13. Anonymous says:

    Let us assume that the price of fuel will be lowered by the new commission. Do people really think that the merchants will lower their prices and profit margins? They will find another excuse not to, I am sure.

  14. Anonymous says:

    The gas prices we are paying in Cayman is nothing short of high-way robbery!

  15. Anonymous says:

    The government only reduced the CUC duty, not duty at the pump.

    • Anonymous says:

      How can gas be 4.89 at one pump then 4.64 at another

      • Anonymous says:

        Same reason steaks are $10.99 at one grocer and $14.99 at another. Different pricing structures, business plans and target customers. I am sure Jose’s makes more from their C-store then one of higher petrol stations. More people stop to fuel up, and grab a pattie and a drink.

        • Anonymous says:

          No, these are cartel agreements. Who charges what for various products agreed between them so they all capture maximum profit.

  16. Knot S Smart says:

    As long as Kurt is taking care of this I wont be worried…

  17. Anonymous says:

    Fuel regulation, soon come, keep the faith, don’t loose hope! Just re-elect me and I will get it done before 2020..zzzzzzzzzzzzzzzzz

  18. J Sharp says:

    Price regulation does not work. Look at all the other countries where the price is regulated they are paying $2-$3 a LITER not a gallon. And the Government reduction was only on CUC diesel not regular gas &I diesel. Check facts before posting

    • Anonymous says:

      I don’t think they are suggesting Government fixing the price of oil prices locally, I thought they were talking about fixing the mark-up fuel supliers could charge. Seems that most gas stations are charging about 4.99 for the good stuff even ‘tho oil prices have fallen. January they were charging about 4.30 per gallon and crude oil was at $50, crude’s down to about $45 and we are paying 4.99. The fuel suppliers are just thumbing their noses at you and me, they don’t give a damn as where else can we go?

      PS don’t know who would be charging between $9.1 and $13.65 a gallon, but whoever it is is adding a lot of tax to the deal, that wouldn’t float here. Even the UK who charge 60% tax on fuel are at $8 USD a gallon.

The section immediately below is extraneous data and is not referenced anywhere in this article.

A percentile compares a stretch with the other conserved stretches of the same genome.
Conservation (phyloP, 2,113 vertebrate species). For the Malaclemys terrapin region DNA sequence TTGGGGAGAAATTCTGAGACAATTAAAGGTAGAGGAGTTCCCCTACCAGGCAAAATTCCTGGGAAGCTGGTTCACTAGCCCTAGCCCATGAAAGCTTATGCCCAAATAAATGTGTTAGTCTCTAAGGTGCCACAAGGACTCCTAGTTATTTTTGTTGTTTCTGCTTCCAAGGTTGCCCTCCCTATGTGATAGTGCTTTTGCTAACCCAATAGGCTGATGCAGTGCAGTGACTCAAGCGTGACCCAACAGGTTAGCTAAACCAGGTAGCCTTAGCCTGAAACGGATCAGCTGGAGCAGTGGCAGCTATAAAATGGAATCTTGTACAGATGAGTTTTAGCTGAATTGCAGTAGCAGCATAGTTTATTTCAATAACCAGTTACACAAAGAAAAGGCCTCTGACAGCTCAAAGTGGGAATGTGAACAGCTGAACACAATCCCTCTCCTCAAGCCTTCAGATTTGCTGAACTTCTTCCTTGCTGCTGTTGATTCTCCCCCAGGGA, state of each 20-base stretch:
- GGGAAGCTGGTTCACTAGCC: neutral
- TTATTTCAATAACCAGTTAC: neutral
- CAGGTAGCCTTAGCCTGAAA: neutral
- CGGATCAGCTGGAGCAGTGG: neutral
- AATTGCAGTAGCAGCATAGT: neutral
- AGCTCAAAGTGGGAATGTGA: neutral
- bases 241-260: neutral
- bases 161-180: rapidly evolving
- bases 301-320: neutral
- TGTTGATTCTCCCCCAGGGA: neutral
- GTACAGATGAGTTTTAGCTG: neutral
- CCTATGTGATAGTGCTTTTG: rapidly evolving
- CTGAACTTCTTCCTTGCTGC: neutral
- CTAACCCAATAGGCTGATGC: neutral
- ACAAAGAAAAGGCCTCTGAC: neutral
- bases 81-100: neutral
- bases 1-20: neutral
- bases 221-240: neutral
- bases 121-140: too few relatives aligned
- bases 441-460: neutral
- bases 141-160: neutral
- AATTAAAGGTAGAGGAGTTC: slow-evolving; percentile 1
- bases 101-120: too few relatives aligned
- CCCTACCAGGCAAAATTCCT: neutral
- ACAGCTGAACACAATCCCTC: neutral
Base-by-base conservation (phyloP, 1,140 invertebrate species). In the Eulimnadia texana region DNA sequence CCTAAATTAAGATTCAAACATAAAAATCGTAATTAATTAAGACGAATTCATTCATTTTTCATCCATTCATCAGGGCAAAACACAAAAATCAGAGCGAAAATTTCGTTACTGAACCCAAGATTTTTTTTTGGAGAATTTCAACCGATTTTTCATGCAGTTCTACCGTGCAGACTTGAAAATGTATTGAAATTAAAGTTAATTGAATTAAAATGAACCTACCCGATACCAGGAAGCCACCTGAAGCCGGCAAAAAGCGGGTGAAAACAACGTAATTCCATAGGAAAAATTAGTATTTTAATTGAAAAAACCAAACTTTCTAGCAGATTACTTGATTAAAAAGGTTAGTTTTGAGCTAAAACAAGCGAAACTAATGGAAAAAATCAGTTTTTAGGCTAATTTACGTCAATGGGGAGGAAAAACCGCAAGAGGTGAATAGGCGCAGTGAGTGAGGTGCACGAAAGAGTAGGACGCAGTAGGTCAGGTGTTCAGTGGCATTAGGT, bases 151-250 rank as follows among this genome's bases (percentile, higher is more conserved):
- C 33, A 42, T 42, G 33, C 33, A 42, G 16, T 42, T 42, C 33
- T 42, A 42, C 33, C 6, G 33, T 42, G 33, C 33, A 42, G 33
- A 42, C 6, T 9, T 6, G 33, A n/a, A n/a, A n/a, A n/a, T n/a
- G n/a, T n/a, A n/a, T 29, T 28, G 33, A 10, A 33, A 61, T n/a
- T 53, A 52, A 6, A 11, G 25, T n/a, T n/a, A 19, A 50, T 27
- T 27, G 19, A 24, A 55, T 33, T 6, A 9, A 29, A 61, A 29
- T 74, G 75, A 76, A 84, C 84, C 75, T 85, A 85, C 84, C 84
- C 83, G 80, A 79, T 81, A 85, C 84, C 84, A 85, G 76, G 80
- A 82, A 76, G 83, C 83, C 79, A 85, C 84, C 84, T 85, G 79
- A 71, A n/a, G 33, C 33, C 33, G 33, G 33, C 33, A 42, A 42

• Anonymous says:

      And it is an IMPERIAL GALLON here, which is LARGER THAN THE US GALLON.

  19. 2 Broke 2 Buy Gas says:

    Put it to referendum. The vote would be unanimous!!!

  20. Anonymous says:

    I wouldn’t quit my job based on “slow poke” Kurt getting anything done…

    Where’s Linford Pierson when you need him???

  21. Anonymous says:

    don’t worry kurt is looking into it…….zzzzzzzzzzzzzzzzzzzzzzzzzzzzzzzzzzzzzzzzzzzzz

    • Anonymous says:

      Anything that Kurt Tibbetts hand are in will never see the light of day. Wait and See. When it happens believe it. Gas prices will fall just like the solution for Iguanas.
      It is a joke to listen to Jennofer Ahearn saying that 2016 will be a great year for agriculture, but what she failed to say was that until something is done about Iguanas there will be very little produce. Backyard gardeners are suffering, what is Mr. Tibbetts doing about that?

      • Anonymous says:

        Well, seeing that Minister Tibbetts is not Cayman’s backyard police, maybe you could catch those pesky iguanas and eat them? Or round up the pack of wild dogs that roam on 7-Mile beach and in town and turn them loose in your backyard?

    • Anonymous says:

      When is Mr. McTaggart resigning his non existent position?

  22. Kenny says:

    Don’t take your love to town.